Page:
A/N - These pieces are connected by a theme - Shinigami and Death the Kid - and are in chronological order. Because of the length and time differences, I have split this up into chapters.
The first thing that struck Shinigami was the size of the thing. He had collected the souls of countless young children, frequently the innocent casualties of a Kishin's avarice for chaos and wanton destruction. So, he knew what they looked like; small, fragile and so pale as to be almost transparent for they lacked the colour and size human souls gained through the wealth of experience that came from life. But this one, its owner no longer than his hand and hours old, had an energy to it that was quite different; intense, fierce and promising a power and influence far beyond the human fare.
Bright yellow eyes gazed up at him, focussing in a way Shinigami was fairly sure would be impossible for human children of the same age. Certainly they didn't see what this little one was capable of perceiving; the soul of every living thing, the places that lay where no living human could tread but would all, in death, travel to.
Yet it was unfamiliar to Shinigami to consider his own nature in this way. He had never, not since the first soul died upon the earth, needed to contemplate just how his personal duty – not the work of human Technicians – could be carried out by another. He was Death itself, simple and absolute: the image of the thing and the whole of the thing. Once, it was the work of a moment to see across all possibilities, the fates of souls from the newborn human to the ancient witch. Asura's betrayal and resultant imprisonment had greatly limited Shinigami's influence in the world. His sight was clouded by the seal that bound him within the foundations of Shibusen and the boundary of Death City.
A sound broke through Shinigami's thoughts. The baby, resting awkwardly in one arm, had begun to cry softly, apparently vying for attention more than anything else.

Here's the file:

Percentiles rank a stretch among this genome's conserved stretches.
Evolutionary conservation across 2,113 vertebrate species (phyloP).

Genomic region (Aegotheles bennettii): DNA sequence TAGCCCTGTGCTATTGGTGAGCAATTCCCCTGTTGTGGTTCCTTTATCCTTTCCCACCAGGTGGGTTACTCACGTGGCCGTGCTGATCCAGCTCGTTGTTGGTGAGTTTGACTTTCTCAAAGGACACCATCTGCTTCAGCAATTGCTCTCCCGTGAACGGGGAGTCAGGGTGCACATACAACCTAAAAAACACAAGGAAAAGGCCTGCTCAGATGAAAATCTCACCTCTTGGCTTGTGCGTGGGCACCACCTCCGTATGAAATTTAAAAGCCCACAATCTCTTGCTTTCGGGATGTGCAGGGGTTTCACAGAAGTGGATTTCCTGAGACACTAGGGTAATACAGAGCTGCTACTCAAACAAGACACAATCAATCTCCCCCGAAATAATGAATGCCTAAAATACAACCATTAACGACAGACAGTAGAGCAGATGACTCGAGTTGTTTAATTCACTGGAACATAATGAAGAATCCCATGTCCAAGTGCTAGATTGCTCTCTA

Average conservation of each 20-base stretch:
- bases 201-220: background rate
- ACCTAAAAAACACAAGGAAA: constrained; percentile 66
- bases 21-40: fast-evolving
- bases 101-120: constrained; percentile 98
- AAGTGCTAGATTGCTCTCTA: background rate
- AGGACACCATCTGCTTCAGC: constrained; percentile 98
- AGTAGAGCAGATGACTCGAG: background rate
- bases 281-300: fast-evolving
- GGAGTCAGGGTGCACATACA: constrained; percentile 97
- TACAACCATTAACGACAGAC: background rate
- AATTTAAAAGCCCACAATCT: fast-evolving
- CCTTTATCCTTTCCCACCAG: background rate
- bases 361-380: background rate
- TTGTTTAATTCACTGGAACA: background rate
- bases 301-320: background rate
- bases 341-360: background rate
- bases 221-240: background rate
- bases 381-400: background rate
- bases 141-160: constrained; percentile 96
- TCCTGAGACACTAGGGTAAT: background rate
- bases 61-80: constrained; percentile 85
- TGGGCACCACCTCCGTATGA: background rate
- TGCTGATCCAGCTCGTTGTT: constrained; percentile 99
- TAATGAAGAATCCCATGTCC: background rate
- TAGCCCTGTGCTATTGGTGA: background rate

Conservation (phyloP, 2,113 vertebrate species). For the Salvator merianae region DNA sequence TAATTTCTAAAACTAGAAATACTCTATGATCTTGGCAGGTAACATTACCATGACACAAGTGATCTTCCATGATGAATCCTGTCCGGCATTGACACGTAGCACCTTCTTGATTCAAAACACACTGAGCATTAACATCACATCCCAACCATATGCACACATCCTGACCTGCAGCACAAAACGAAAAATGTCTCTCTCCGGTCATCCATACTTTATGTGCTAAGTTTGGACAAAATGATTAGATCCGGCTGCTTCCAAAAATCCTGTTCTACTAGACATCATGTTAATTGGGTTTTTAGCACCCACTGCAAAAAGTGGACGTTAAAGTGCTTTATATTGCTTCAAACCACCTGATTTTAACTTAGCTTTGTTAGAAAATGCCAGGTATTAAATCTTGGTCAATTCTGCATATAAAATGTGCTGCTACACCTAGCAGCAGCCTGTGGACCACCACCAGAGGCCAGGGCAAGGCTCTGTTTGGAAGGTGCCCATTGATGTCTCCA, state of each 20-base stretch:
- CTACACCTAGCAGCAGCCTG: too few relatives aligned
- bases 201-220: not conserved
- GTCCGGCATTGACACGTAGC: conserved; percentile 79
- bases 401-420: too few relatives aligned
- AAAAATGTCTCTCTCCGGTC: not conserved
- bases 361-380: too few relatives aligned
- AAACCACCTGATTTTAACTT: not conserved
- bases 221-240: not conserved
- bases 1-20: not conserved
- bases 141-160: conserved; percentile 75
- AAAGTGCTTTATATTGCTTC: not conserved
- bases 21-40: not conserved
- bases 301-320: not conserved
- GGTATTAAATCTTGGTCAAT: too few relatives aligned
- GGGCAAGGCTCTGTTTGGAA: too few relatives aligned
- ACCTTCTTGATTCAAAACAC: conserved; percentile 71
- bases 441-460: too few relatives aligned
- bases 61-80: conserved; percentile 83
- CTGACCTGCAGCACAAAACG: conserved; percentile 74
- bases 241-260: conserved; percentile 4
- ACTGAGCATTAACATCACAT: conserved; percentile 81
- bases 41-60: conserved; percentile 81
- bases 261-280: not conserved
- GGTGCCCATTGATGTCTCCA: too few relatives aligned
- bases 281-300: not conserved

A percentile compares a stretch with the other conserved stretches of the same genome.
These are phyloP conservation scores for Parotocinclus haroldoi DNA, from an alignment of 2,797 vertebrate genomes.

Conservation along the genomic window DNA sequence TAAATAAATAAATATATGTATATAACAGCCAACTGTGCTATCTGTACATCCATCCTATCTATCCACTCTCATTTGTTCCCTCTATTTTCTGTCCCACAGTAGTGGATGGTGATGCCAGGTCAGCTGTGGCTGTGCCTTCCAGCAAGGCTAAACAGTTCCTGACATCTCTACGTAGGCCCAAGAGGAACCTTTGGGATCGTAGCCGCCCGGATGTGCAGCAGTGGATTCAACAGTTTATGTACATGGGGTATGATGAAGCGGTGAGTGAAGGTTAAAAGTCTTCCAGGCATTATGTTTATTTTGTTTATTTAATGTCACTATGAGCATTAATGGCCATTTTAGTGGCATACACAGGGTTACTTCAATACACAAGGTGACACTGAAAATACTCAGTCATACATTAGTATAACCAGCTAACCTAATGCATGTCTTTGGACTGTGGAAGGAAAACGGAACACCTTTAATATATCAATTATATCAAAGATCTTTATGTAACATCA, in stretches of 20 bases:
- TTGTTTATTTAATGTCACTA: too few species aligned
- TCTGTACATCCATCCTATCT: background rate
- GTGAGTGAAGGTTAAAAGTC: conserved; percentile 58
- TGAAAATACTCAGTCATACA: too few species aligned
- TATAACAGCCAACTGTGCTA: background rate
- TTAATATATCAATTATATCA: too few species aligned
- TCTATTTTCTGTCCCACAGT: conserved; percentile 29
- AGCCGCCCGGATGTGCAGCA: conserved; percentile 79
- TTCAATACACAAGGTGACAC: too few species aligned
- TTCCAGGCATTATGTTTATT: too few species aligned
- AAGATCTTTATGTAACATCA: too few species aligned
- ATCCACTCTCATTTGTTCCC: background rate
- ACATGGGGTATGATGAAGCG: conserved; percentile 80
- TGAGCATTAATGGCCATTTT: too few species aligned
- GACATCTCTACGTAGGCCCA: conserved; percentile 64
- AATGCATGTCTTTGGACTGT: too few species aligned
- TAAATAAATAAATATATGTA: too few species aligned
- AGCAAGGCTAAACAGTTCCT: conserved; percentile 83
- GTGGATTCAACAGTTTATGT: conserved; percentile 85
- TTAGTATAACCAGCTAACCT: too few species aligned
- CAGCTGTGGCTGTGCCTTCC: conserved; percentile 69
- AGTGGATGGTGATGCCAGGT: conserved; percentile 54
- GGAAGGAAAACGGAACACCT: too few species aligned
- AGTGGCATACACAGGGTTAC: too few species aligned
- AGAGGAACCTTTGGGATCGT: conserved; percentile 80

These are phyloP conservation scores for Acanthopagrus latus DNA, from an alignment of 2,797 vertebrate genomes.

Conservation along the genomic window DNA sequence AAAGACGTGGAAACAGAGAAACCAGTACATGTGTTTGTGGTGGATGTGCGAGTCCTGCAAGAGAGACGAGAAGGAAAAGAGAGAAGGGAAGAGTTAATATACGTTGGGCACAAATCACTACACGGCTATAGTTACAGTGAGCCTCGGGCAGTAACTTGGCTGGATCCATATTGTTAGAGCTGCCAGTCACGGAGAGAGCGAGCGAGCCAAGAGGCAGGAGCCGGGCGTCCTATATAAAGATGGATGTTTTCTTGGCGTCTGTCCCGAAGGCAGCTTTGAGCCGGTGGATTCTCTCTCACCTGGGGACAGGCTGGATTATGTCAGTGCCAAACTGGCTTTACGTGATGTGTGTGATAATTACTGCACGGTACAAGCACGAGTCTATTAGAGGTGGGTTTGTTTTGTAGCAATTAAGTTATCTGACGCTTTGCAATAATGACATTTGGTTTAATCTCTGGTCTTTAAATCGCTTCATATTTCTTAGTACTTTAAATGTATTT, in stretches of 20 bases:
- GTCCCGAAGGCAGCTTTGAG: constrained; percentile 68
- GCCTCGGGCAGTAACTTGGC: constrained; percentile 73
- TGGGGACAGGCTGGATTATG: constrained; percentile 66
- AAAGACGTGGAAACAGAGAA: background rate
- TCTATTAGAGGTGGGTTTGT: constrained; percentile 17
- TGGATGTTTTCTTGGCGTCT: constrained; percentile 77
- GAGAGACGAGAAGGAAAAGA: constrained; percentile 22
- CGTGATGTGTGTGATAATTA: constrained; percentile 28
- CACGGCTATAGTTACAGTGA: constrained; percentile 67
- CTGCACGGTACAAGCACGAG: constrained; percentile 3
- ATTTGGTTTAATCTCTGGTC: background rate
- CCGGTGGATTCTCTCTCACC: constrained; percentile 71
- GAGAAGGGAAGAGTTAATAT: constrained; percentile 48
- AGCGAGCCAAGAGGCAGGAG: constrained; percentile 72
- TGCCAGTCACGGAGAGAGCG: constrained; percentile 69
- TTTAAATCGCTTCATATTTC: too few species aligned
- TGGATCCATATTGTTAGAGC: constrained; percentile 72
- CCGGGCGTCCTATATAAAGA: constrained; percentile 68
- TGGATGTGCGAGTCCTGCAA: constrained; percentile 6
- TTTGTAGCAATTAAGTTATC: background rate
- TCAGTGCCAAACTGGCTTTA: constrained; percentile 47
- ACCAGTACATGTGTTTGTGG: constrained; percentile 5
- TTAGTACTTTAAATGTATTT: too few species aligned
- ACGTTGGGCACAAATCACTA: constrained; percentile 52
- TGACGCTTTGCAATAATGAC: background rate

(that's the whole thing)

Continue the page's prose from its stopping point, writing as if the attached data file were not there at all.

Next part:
"You shouldn't do that, you know. You're not hurt or anything, are you?" Shinigami muttered, having picked up from running a school full of young humans and the odd parent member of staff that a crying child was going to be annoyed about something. He decided to be rational. That generally worked with adults, at least
"All right. I've never – ever – had to look after a child. But," He raised his free hand in emphasis "it seems you are mine, and I'm sure if I put some effort into it, I can adapt yes?" Effort. Adaptability. They were the sorts of things he told his students, who thrived on positivity because the alternative could – literally – kill them. In this case, the boy paused as though taking in this determined claim of parenthood. He was staring, as though transfixed, at Shinigami's hand.
"What? Oh, this?" Shinigami waved slowly being rather impressed by the way the child's gaze followed his fingers back and forth. Then, a tiny hand copied the motion; a sign of life here, of all places. Standing upon the banks of the river crossed by myriad souls, Shinigami was struck by the feeling that, for the first time in centuries, he had a true connection to the world and the humans that inhabited it. Granted, it wasn't the sort he'd ever had expected but maybe this turn of events would be a blessing in disguise. It wouldn't be easy for the boy, for Shinigami had come into the world in a position of utmost authority and certain duty. He'd never had to grow into it – it was simply what he was. Yet the soul he gazed upon now, in healthy mind and body, was so close to his own, so similar as to even resonate with it on a minute level; an indelible connection of blood and spirit. A life created to ensure death. There was a clear and perhaps cruel contradiction in that kind of nature.
These aspects were to be expected, after all; this was the soul of his…son. No wonder Shinigami felt as though he was looking into a mirror.